Lysine specific histone demethylase 1 (LSD1, also known as KDM1A) is an epigenetic “eraser”.

Epigenetic Modulator, LSD1 in Cancer

LSD1 has two key functions: 1) demethylation of histone H3 tail and other proteins and 2) act as a scaffolding protein in epigenetic complexes.  The cancer epigenome shows global hypomethylation; LSD1 demethylation at H3K4 and H3K9 is a contributing factor.

LSD1’s demethylation activity removes chemical groups, known as methyl marks, from protein-DNA structures known as nucleosomes. Nucleosomes comprise of DNA wrapped around structural proteins called histones. Histones, like most proteins, contain an amino acid known as lysine, a particularly important amino acid for chemical modification. LSD1 specifically erases methyl marks at lysine 4 and lysine 9 (H3K4, H3K9, “K” is the symbol for lysine). Depending on the presence or absence of methyl marks, DNA assumes an “open” conformation available for transcription of genes, or DNA assumes a “closed” conformation blocking gene expression.

A methyl mark at H3K4 is associated with an open conformation of DNA, and LSD1 closes DNA by removing the methyl mark. In contrast, a methyl mark at H3K9 is associated with a closed conformation of DNA, and LSD1 opens DNA by removing the methyl mark. LSD1 can therefore both promote and block gene expression, and is unique as an epigenetic modifier in this respect. Finally, each lysine can have up to three methyl marks, and LSD1 is only capable of removing the first two marks. The number of methyl marks can also have an effect on gene expression.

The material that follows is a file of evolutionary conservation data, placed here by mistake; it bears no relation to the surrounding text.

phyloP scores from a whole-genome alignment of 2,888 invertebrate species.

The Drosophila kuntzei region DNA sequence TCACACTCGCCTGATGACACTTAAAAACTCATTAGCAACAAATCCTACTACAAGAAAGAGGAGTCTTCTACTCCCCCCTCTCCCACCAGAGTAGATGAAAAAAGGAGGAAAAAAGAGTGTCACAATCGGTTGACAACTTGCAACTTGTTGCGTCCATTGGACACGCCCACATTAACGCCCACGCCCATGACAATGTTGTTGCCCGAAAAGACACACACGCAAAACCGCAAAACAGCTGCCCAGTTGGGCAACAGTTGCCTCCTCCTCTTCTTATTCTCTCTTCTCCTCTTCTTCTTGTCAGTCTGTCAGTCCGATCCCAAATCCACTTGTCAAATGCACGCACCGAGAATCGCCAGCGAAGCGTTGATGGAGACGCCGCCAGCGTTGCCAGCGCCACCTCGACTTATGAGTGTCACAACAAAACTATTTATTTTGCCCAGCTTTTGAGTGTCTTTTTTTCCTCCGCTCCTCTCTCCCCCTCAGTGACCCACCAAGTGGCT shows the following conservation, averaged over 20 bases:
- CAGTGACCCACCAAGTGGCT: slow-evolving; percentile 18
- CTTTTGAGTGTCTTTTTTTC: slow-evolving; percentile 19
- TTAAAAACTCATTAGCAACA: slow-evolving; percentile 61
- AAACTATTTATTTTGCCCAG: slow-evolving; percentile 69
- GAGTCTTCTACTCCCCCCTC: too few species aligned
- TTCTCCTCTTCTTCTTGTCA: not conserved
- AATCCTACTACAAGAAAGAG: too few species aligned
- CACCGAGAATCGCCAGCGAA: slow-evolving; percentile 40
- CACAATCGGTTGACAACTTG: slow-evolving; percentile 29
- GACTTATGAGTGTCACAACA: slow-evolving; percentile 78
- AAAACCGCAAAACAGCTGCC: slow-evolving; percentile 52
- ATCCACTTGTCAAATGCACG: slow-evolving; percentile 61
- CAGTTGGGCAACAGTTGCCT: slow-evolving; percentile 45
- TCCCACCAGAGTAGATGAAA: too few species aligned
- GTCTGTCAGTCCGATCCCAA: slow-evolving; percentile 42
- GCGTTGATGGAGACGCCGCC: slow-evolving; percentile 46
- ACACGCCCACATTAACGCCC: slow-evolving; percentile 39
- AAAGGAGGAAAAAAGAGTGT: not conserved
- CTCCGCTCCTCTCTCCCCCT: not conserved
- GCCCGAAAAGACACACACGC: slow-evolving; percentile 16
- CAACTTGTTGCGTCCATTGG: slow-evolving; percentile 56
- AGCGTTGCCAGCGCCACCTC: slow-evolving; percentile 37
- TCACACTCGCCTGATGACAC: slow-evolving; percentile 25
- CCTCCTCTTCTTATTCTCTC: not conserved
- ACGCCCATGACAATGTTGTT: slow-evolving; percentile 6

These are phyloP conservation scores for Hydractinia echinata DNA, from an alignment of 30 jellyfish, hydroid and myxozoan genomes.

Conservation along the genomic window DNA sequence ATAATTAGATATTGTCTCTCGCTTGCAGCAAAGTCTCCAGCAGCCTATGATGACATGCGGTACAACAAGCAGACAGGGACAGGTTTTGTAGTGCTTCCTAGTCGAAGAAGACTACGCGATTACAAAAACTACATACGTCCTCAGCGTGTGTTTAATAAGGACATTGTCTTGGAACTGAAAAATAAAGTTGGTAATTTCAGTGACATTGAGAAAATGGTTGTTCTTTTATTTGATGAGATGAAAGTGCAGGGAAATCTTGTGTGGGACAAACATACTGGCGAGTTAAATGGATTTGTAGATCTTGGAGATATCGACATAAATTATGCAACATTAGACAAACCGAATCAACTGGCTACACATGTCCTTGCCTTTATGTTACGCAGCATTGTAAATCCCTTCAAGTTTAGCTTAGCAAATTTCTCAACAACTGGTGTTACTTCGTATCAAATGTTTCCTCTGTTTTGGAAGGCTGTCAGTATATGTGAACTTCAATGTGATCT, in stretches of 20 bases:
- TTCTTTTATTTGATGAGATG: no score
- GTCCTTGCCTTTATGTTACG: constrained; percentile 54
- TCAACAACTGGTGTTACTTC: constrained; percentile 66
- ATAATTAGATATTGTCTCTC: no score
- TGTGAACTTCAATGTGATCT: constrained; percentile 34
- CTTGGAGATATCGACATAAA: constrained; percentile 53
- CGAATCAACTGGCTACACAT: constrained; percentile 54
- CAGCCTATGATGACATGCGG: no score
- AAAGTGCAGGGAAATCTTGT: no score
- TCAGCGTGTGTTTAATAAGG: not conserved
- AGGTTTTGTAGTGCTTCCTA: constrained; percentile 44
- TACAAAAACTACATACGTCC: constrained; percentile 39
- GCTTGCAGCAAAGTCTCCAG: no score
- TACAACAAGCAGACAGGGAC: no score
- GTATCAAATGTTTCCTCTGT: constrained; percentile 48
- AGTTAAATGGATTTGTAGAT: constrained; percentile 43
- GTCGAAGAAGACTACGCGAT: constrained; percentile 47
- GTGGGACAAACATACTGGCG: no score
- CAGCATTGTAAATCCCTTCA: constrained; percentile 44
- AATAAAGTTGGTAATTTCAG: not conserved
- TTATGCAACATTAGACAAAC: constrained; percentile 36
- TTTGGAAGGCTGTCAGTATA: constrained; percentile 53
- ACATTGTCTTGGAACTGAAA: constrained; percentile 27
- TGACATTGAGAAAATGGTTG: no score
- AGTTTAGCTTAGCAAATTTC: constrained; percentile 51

Above is an example of how LSD1’s scaffolding properties can drive cancer growth in Ewing sarcoma. (A) LSD1 acts in complex with other proteins, such as the nucleosome remodeling deacetylase complex (NuRD), to inhibit the transcription of tumor suppressor genes. (B) LSD1 can also interact with other proteins (ex: regulator complex) to disrupt the equilibrium of healthy cells and drive expression of a stem cell-like phenotype. This means cells that are differentiated, or designed to perform a tissue-specific function, revert to a more plastic, undefined state characterized by constant growth and invasion of nearby tissues. Seclidemstat inhibits LSD1’s scaffolding properties which (C) allows for the transcription of tumor suppressor genes, and/or (D) prevents transcription relating to self-renewal, and can cause cell apoptosis,  i.e.,death.

In other cancers, LSD1 can associate with various other transcriptional co-activators and co-repressors. For instance, in prostate cancers LSD1 can interact with the androgen receptor to activate genes that drive tumor growth. For this reason, inhibiting LSD1’s demethylation and scaffolding properties is attractive for anti-tumor purposes across various cancer types.